So, Schweitzer also joyfully obeyed God’s Word, motivated by Jesus’ love, and he dropped all that he had been saying with the reporters and photographers and immediately went over to the senior woman and helped her carry her suitcases onto the bus! I don’t think that Schweitzer had to think for more than a second, as to what he believed was the more important thing to do in that moment: bask in the limelight of all his fame as a new Nobel Prize laureate, or go help someone in need. For Schweitzer, the decision was probably instantaneous, and he knew that the reporters and photographers would still be there later, and that the number one priority was to go help this senior woman. I believe that it was an easy decision for Schweitzer, because he was a Spirit-filled Christian, who was always guided by the love, Word and spirit of Jesus. He embodied loving God with his whole being and loving his neighbor as himself! That, was at the heart of what motivated Schweitzer to do all that he did in his life. Unlike many people in our world, Schweitzer was not drawn to the fame and fortune of being a Nobel prize winner, but rather he was drawn to the love and grace of Jesus, which he had obviously experienced fully in his own life. As a response to that depth of love, Schweitzer wanted to share the same love with the senior woman, who needed assistance in that moment. Later in Schweitzer’s life, he came to realize more and more, the importance of doing things, whether small, like helping a senior in need, or profound, like winning the Nobel Prize, according to God’s commands, and one of his famous sayings is, “I just want to do something in the spirit of Jesus.” “I just want to do something in the spirit of Jesus.” Wow, what a great mantra to have, in response to loving God with our whole being and loving our neighbor as our self! Schweitzer, like Jesus and the scribe, lived his life with steadfast commitment to the health and well-being of others. Schweitzer’s response to the scriptures was the correct interpretation of the scriptures, just as St. Augustine said that whoever is not inspired by their interpretation of scripture to build up the “double love of God and of our neighbor does not understand it at all.”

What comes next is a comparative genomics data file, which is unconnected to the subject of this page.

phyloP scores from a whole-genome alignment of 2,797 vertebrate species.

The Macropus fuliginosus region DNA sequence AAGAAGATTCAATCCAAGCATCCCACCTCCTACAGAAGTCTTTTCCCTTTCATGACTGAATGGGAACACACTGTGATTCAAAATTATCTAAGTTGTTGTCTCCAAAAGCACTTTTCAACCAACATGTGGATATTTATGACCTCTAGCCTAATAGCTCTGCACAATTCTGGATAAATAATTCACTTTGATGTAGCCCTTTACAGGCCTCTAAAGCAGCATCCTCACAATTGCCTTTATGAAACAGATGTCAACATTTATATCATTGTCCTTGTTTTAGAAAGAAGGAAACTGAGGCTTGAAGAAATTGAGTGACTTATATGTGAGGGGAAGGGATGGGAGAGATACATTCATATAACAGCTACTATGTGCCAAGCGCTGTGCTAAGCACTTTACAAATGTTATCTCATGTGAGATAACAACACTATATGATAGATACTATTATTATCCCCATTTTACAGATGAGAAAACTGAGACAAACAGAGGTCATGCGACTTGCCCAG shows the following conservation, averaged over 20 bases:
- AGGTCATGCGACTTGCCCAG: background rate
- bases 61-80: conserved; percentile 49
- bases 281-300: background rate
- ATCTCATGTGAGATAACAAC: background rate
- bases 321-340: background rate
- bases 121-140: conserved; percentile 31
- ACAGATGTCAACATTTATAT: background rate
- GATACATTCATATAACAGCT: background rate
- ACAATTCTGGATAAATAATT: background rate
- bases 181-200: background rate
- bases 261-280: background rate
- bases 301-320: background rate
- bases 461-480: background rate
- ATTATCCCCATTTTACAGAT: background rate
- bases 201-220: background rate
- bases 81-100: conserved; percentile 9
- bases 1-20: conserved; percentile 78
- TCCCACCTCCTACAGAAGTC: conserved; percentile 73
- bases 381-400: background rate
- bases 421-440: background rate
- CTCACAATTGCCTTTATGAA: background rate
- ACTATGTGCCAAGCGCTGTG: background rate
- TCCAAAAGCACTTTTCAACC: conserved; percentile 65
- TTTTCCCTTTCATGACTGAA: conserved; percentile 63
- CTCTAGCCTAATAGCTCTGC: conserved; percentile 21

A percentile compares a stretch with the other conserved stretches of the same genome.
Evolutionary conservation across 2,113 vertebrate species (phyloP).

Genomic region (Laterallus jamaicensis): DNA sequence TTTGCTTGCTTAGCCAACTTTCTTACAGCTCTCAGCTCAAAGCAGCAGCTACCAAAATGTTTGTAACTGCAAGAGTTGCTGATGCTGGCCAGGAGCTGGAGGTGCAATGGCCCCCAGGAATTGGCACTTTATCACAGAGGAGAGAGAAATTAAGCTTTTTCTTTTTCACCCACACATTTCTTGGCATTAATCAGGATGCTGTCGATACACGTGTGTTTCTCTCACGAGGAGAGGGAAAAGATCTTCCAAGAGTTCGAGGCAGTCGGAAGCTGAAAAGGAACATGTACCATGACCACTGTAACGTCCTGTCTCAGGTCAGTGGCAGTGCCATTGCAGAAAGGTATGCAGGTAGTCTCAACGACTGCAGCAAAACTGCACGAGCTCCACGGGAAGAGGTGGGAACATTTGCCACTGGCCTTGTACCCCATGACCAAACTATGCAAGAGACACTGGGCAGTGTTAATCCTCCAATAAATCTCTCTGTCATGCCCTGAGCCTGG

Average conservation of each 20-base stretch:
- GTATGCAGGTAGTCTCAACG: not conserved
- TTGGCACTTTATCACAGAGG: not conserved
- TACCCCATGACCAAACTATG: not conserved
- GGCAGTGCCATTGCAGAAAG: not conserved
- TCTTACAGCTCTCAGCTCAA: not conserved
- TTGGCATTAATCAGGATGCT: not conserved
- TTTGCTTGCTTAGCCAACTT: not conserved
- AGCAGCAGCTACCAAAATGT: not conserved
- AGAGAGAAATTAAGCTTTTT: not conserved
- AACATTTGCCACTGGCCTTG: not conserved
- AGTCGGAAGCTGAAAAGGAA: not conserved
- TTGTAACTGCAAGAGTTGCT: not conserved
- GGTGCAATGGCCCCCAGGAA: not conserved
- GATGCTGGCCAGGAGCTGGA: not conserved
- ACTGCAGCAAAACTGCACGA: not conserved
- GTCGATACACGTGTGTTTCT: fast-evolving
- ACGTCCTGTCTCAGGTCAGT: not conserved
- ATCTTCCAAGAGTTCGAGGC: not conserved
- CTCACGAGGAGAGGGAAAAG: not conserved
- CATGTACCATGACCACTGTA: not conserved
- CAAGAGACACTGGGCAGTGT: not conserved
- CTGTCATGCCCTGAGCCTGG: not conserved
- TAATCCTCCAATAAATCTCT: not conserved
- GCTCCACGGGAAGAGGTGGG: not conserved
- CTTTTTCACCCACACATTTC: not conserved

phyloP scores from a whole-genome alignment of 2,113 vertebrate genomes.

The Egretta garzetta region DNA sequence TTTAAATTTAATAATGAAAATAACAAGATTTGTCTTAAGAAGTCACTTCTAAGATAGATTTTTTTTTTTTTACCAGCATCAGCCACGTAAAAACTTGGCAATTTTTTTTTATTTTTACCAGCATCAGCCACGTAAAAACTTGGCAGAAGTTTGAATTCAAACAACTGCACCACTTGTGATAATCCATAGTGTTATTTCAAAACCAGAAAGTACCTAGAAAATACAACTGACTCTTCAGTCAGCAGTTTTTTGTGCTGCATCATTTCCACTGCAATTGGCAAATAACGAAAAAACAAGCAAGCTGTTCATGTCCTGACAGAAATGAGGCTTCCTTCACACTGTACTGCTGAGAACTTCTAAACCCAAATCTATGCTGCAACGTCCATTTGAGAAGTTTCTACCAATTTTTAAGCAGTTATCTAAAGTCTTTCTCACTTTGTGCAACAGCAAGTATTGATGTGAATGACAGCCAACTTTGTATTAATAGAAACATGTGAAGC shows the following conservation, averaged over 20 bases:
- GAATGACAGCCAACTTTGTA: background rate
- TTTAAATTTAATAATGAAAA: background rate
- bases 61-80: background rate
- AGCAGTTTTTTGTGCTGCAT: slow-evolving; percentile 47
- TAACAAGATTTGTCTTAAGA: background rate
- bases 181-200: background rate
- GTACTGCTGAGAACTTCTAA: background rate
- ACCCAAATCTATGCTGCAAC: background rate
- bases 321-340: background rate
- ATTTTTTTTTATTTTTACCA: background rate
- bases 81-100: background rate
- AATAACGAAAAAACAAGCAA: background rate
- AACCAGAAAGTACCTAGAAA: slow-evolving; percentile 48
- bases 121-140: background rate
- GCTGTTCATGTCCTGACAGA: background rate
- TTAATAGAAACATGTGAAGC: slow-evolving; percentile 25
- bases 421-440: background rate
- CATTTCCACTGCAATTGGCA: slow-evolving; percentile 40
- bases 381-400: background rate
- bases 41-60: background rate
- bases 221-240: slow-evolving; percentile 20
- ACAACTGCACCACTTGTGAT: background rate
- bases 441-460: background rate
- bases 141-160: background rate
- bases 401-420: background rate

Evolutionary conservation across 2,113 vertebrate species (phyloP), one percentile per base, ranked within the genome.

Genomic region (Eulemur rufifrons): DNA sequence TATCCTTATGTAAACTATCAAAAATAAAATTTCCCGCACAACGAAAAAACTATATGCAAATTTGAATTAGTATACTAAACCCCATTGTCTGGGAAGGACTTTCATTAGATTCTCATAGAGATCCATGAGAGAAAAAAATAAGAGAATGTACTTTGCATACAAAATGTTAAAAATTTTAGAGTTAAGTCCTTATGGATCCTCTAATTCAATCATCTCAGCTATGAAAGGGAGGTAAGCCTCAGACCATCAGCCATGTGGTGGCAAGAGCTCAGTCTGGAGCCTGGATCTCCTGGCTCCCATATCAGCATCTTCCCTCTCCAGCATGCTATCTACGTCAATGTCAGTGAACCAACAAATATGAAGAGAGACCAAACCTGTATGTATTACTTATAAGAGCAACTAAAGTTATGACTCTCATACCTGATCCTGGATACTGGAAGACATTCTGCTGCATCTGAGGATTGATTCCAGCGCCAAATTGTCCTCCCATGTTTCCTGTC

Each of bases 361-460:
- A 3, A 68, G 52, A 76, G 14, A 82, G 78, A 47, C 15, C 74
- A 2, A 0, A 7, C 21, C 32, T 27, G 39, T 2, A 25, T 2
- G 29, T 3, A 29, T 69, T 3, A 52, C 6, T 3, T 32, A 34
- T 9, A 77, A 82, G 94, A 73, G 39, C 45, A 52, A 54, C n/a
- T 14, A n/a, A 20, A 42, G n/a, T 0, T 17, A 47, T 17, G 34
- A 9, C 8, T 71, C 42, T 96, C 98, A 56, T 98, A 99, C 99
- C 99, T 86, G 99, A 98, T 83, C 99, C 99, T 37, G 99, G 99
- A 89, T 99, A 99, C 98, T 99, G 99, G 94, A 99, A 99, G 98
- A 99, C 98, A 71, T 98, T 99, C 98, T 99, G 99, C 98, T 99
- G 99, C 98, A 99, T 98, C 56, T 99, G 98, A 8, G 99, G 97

I know that this congregation has been through a series of transitions, recently, and I hope to bring to you all, in the spirit of St. Augustine, Schweitzer, the wise scribe and Jesus, a spirit of building up the double love of God and our neighbor! Change is always unsettling and never easy. I hope that my two dogs, Wally and Shauny, and myself, will encourage you to prioritize all that you do during this time, according to these two commandments. I should add that Jesus never forced people follow his commands, but rather he evoked them to joyfully follow his commands, motivated by his love. So, I hope that my dog clan and I will evoke each of you, if you’re not already doing so, to honor one another more than yourself, and with God’s grace, aim to practice this double love of God and neighbor.
May each of us indeed rely on God’s grace to be unwavering in our commitment to the well-being of others. As Jesus promised, we will then experience the full love of God and neighbor and be embraced by their love and peace! Amen.